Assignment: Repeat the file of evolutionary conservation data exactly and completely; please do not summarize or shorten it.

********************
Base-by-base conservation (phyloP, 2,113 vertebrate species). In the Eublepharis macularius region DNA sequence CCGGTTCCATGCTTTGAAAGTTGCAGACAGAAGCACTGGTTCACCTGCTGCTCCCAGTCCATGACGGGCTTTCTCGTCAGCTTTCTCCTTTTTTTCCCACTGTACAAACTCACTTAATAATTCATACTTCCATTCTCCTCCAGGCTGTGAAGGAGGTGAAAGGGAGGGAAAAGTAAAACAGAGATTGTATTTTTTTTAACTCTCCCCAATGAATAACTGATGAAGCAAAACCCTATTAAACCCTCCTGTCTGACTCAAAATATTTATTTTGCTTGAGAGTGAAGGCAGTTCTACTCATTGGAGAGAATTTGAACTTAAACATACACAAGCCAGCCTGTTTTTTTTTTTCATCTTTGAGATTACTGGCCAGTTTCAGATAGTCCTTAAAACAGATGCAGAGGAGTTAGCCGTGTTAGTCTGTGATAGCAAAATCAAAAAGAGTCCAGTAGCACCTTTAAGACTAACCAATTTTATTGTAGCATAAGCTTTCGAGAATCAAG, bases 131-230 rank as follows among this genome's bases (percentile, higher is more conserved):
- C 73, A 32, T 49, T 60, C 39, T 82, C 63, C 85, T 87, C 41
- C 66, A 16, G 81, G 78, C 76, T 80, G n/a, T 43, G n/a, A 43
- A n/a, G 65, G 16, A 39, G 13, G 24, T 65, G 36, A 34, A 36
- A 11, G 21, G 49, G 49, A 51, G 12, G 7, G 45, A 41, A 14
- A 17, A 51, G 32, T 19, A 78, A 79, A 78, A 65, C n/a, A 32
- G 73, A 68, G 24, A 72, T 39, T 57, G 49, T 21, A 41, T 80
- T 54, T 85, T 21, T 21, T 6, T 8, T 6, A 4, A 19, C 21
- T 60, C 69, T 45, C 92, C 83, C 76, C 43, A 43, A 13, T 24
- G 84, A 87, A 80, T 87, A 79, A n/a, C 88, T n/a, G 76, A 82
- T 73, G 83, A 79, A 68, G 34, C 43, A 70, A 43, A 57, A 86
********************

Base-by-base conservation (phyloP, 2,113 vertebrate species). In the Eublepharis macularius region DNA sequence CCGGTTCCATGCTTTGAAAGTTGCAGACAGAAGCACTGGTTCACCTGCTGCTCCCAGTCCATGACGGGCTTTCTCGTCAGCTTTCTCCTTTTTTTCCCACTGTACAAACTCACTTAATAATTCATACTTCCATTCTCCTCCAGGCTGTGAAGGAGGTGAAAGGGAGGGAAAAGTAAAACAGAGATTGTATTTTTTTTAACTCTCCCCAATGAATAACTGATGAAGCAAAACCCTATTAAACCCTCCTGTCTGACTCAAAATATTTATTTTGCTTGAGAGTGAAGGCAGTTCTACTCATTGGAGAGAATTTGAACTTAAACATACACAAGCCAGCCTGTTTTTTTTTTTCATCTTTGAGATTACTGGCCAGTTTCAGATAGTCCTTAAAACAGATGCAGAGGAGTTAGCCGTGTTAGTCTGTGATAGCAAAATCAAAAAGAGTCCAGTAGCACCTTTAAGACTAACCAATTTTATTGTAGCATAAGCTTTCGAGAATCAAG, bases 131-230 rank as follows among this genome's bases (percentile, higher is more conserved):
- C 73, A 32, T 49, T 60, C 39, T 82, C 63, C 85, T 87, C 41
- C 66, A 16, G 81, G 78, C 76, T 80, G n/a, T 43, G n/a, A 43
- A n/a, G 65, G 16, A 39, G 13, G 24, T 65, G 36, A 34, A 36
- A 11, G 21, G 49, G 49, A 51, G 12, G 7, G 45, A 41, A 14
- A 17, A 51, G 32, T 19, A 78, A 79, A 78, A 65, C n/a, A 32
- G 73, A 68, G 24, A 72, T 39, T 57, G 49, T 21, A 41, T 80
- T 54, T 85, T 21, T 21, T 6, T 8, T 6, A 4, A 19, C 21
- T 60, C 69, T 45, C 92, C 83, C 76, C 43, A 43, A 13, T 24
- G 84, A 87, A 80, T 87, A 79, A n/a, C 88, T n/a, G 76, A 82
- T 73, G 83, A 79, A 68, G 34, C 43, A 70, A 43, A 57, A 86